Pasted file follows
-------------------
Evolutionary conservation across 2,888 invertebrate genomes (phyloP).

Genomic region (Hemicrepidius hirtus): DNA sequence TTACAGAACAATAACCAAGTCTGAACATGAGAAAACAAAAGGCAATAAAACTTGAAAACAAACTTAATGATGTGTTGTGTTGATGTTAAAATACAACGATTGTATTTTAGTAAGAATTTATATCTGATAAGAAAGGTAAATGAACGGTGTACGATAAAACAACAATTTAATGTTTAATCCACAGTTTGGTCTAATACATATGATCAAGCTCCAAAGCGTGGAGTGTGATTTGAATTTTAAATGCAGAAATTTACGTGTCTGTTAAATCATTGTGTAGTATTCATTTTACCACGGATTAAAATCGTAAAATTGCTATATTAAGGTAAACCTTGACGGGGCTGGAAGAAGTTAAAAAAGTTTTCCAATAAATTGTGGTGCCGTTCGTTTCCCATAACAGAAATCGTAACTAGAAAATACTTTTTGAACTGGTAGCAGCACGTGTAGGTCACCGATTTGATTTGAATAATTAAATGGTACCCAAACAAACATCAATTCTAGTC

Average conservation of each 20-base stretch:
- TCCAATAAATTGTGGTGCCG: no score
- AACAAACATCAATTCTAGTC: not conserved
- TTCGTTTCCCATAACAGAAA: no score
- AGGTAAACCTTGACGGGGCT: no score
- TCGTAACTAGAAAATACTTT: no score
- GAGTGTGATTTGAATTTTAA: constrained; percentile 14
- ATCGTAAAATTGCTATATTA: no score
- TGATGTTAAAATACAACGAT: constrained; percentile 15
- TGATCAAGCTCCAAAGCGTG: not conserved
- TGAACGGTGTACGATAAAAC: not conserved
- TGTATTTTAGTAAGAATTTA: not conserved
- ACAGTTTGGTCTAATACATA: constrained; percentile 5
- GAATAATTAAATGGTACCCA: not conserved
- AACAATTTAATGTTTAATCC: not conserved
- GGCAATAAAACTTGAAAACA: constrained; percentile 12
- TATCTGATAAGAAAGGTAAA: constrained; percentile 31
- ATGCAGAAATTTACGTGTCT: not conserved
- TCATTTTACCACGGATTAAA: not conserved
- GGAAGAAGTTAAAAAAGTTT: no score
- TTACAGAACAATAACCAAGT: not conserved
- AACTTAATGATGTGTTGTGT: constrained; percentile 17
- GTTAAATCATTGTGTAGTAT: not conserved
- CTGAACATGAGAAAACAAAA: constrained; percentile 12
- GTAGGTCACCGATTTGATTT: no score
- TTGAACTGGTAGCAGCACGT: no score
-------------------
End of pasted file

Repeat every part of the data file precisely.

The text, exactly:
Evolutionary conservation across 2,888 invertebrate genomes (phyloP).

Genomic region (Hemicrepidius hirtus): DNA sequence TTACAGAACAATAACCAAGTCTGAACATGAGAAAACAAAAGGCAATAAAACTTGAAAACAAACTTAATGATGTGTTGTGTTGATGTTAAAATACAACGATTGTATTTTAGTAAGAATTTATATCTGATAAGAAAGGTAAATGAACGGTGTACGATAAAACAACAATTTAATGTTTAATCCACAGTTTGGTCTAATACATATGATCAAGCTCCAAAGCGTGGAGTGTGATTTGAATTTTAAATGCAGAAATTTACGTGTCTGTTAAATCATTGTGTAGTATTCATTTTACCACGGATTAAAATCGTAAAATTGCTATATTAAGGTAAACCTTGACGGGGCTGGAAGAAGTTAAAAAAGTTTTCCAATAAATTGTGGTGCCGTTCGTTTCCCATAACAGAAATCGTAACTAGAAAATACTTTTTGAACTGGTAGCAGCACGTGTAGGTCACCGATTTGATTTGAATAATTAAATGGTACCCAAACAAACATCAATTCTAGTC

Average conservation of each 20-base stretch:
- TCCAATAAATTGTGGTGCCG: no score
- AACAAACATCAATTCTAGTC: not conserved
- TTCGTTTCCCATAACAGAAA: no score
- AGGTAAACCTTGACGGGGCT: no score
- TCGTAACTAGAAAATACTTT: no score
- GAGTGTGATTTGAATTTTAA: constrained; percentile 14
- ATCGTAAAATTGCTATATTA: no score
- TGATGTTAAAATACAACGAT: constrained; percentile 15
- TGATCAAGCTCCAAAGCGTG: not conserved
- TGAACGGTGTACGATAAAAC: not conserved
- TGTATTTTAGTAAGAATTTA: not conserved
- ACAGTTTGGTCTAATACATA: constrained; percentile 5
- GAATAATTAAATGGTACCCA: not conserved
- AACAATTTAATGTTTAATCC: not conserved
- GGCAATAAAACTTGAAAACA: constrained; percentile 12
- TATCTGATAAGAAAGGTAAA: constrained; percentile 31
- ATGCAGAAATTTACGTGTCT: not conserved
- TCATTTTACCACGGATTAAA: not conserved
- GGAAGAAGTTAAAAAAGTTT: no score
- TTACAGAACAATAACCAAGT: not conserved
- AACTTAATGATGTGTTGTGT: constrained; percentile 17
- GTTAAATCATTGTGTAGTAT: not conserved
- CTGAACATGAGAAAACAAAA: constrained; percentile 12
- GTAGGTCACCGATTTGATTT: no score
- TTGAACTGGTAGCAGCACGT: no score